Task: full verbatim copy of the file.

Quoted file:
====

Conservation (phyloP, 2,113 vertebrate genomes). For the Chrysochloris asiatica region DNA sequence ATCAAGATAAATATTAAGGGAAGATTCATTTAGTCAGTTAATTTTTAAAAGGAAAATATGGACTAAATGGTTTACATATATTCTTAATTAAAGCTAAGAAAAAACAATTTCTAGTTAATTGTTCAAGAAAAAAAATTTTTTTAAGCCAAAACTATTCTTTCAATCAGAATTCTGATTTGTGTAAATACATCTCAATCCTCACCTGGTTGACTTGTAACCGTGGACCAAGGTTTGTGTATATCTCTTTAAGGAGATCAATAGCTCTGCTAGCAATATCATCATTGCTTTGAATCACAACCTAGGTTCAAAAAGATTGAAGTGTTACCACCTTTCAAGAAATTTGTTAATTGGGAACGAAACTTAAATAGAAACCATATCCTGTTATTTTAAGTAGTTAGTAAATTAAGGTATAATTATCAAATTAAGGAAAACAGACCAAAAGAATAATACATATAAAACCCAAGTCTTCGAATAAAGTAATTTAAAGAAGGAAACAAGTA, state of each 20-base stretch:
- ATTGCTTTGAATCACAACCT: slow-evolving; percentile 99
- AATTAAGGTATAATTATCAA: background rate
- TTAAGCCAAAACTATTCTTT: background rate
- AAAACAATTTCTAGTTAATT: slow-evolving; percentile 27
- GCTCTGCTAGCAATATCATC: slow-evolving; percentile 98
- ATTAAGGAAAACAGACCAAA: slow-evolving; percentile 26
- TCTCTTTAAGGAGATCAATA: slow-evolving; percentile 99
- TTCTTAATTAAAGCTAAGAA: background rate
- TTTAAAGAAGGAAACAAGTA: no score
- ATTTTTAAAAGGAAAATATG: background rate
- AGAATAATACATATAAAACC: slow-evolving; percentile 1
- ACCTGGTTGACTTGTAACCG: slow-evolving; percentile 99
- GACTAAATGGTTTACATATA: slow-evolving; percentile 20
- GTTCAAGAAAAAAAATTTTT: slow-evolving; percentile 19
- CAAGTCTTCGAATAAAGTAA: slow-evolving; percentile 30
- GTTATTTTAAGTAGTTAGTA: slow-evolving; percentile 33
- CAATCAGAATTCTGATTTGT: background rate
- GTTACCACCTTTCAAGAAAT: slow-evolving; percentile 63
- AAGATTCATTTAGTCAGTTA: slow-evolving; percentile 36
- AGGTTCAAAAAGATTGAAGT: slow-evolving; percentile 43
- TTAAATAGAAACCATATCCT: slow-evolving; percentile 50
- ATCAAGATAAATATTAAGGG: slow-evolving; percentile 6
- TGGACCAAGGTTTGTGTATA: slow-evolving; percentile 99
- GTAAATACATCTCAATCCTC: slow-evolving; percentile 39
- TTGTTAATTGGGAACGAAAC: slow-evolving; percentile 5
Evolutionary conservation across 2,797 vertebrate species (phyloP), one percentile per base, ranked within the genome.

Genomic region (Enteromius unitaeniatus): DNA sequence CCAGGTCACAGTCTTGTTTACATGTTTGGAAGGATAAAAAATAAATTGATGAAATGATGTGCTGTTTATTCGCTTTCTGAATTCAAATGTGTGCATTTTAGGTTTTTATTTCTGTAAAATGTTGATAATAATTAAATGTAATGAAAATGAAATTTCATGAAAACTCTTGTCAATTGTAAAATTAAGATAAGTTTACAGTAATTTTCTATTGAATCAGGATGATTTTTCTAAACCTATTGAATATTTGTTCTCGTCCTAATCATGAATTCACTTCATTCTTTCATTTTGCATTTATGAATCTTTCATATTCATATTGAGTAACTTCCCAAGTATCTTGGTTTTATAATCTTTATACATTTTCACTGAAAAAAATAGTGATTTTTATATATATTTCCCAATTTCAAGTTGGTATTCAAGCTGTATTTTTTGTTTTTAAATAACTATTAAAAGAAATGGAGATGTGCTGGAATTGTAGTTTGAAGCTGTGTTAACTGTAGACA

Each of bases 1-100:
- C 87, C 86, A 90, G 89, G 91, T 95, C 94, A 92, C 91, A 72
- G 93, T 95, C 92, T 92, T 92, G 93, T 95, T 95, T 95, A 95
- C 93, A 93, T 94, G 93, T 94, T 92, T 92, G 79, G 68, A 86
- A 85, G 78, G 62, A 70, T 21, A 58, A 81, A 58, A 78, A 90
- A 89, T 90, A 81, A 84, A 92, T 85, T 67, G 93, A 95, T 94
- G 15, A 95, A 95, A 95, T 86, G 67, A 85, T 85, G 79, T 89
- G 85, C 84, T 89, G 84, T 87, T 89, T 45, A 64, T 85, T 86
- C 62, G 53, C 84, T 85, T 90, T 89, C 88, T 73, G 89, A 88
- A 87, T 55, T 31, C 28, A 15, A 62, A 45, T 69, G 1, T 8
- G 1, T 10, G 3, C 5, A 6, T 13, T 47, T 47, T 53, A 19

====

Conservation (phyloP, 2,113 vertebrate genomes). For the Chrysochloris asiatica region DNA sequence ATCAAGATAAATATTAAGGGAAGATTCATTTAGTCAGTTAATTTTTAAAAGGAAAATATGGACTAAATGGTTTACATATATTCTTAATTAAAGCTAAGAAAAAACAATTTCTAGTTAATTGTTCAAGAAAAAAAATTTTTTTAAGCCAAAACTATTCTTTCAATCAGAATTCTGATTTGTGTAAATACATCTCAATCCTCACCTGGTTGACTTGTAACCGTGGACCAAGGTTTGTGTATATCTCTTTAAGGAGATCAATAGCTCTGCTAGCAATATCATCATTGCTTTGAATCACAACCTAGGTTCAAAAAGATTGAAGTGTTACCACCTTTCAAGAAATTTGTTAATTGGGAACGAAACTTAAATAGAAACCATATCCTGTTATTTTAAGTAGTTAGTAAATTAAGGTATAATTATCAAATTAAGGAAAACAGACCAAAAGAATAATACATATAAAACCCAAGTCTTCGAATAAAGTAATTTAAAGAAGGAAACAAGTA, state of each 20-base stretch:
- ATTGCTTTGAATCACAACCT: slow-evolving; percentile 99
- AATTAAGGTATAATTATCAA: background rate
- TTAAGCCAAAACTATTCTTT: background rate
- AAAACAATTTCTAGTTAATT: slow-evolving; percentile 27
- GCTCTGCTAGCAATATCATC: slow-evolving; percentile 98
- ATTAAGGAAAACAGACCAAA: slow-evolving; percentile 26
- TCTCTTTAAGGAGATCAATA: slow-evolving; percentile 99
- TTCTTAATTAAAGCTAAGAA: background rate
- TTTAAAGAAGGAAACAAGTA: no score
- ATTTTTAAAAGGAAAATATG: background rate
- AGAATAATACATATAAAACC: slow-evolving; percentile 1
- ACCTGGTTGACTTGTAACCG: slow-evolving; percentile 99
- GACTAAATGGTTTACATATA: slow-evolving; percentile 20
- GTTCAAGAAAAAAAATTTTT: slow-evolving; percentile 19
- CAAGTCTTCGAATAAAGTAA: slow-evolving; percentile 30
- GTTATTTTAAGTAGTTAGTA: slow-evolving; percentile 33
- CAATCAGAATTCTGATTTGT: background rate
- GTTACCACCTTTCAAGAAAT: slow-evolving; percentile 63
- AAGATTCATTTAGTCAGTTA: slow-evolving; percentile 36
- AGGTTCAAAAAGATTGAAGT: slow-evolving; percentile 43
- TTAAATAGAAACCATATCCT: slow-evolving; percentile 50
- ATCAAGATAAATATTAAGGG: slow-evolving; percentile 6
- TGGACCAAGGTTTGTGTATA: slow-evolving; percentile 99
- GTAAATACATCTCAATCCTC: slow-evolving; percentile 39
- TTGTTAATTGGGAACGAAAC: slow-evolving; percentile 5
Evolutionary conservation across 2,797 vertebrate species (phyloP), one percentile per base, ranked within the genome.

Genomic region (Enteromius unitaeniatus): DNA sequence CCAGGTCACAGTCTTGTTTACATGTTTGGAAGGATAAAAAATAAATTGATGAAATGATGTGCTGTTTATTCGCTTTCTGAATTCAAATGTGTGCATTTTAGGTTTTTATTTCTGTAAAATGTTGATAATAATTAAATGTAATGAAAATGAAATTTCATGAAAACTCTTGTCAATTGTAAAATTAAGATAAGTTTACAGTAATTTTCTATTGAATCAGGATGATTTTTCTAAACCTATTGAATATTTGTTCTCGTCCTAATCATGAATTCACTTCATTCTTTCATTTTGCATTTATGAATCTTTCATATTCATATTGAGTAACTTCCCAAGTATCTTGGTTTTATAATCTTTATACATTTTCACTGAAAAAAATAGTGATTTTTATATATATTTCCCAATTTCAAGTTGGTATTCAAGCTGTATTTTTTGTTTTTAAATAACTATTAAAAGAAATGGAGATGTGCTGGAATTGTAGTTTGAAGCTGTGTTAACTGTAGACA

Each of bases 1-100:
- C 87, C 86, A 90, G 89, G 91, T 95, C 94, A 92, C 91, A 72
- G 93, T 95, C 92, T 92, T 92, G 93, T 95, T 95, T 95, A 95
- C 93, A 93, T 94, G 93, T 94, T 92, T 92, G 79, G 68, A 86
- A 85, G 78, G 62, A 70, T 21, A 58, A 81, A 58, A 78, A 90
- A 89, T 90, A 81, A 84, A 92, T 85, T 67, G 93, A 95, T 94
- G 15, A 95, A 95, A 95, T 86, G 67, A 85, T 85, G 79, T 89
- G 85, C 84, T 89, G 84, T 87, T 89, T 45, A 64, T 85, T 86
- C 62, G 53, C 84, T 85, T 90, T 89, C 88, T 73, G 89, A 88
- A 87, T 55, T 31, C 28, A 15, A 62, A 45, T 69, G 1, T 8
- G 1, T 10, G 3, C 5, A 6, T 13, T 47, T 47, T 53, A 19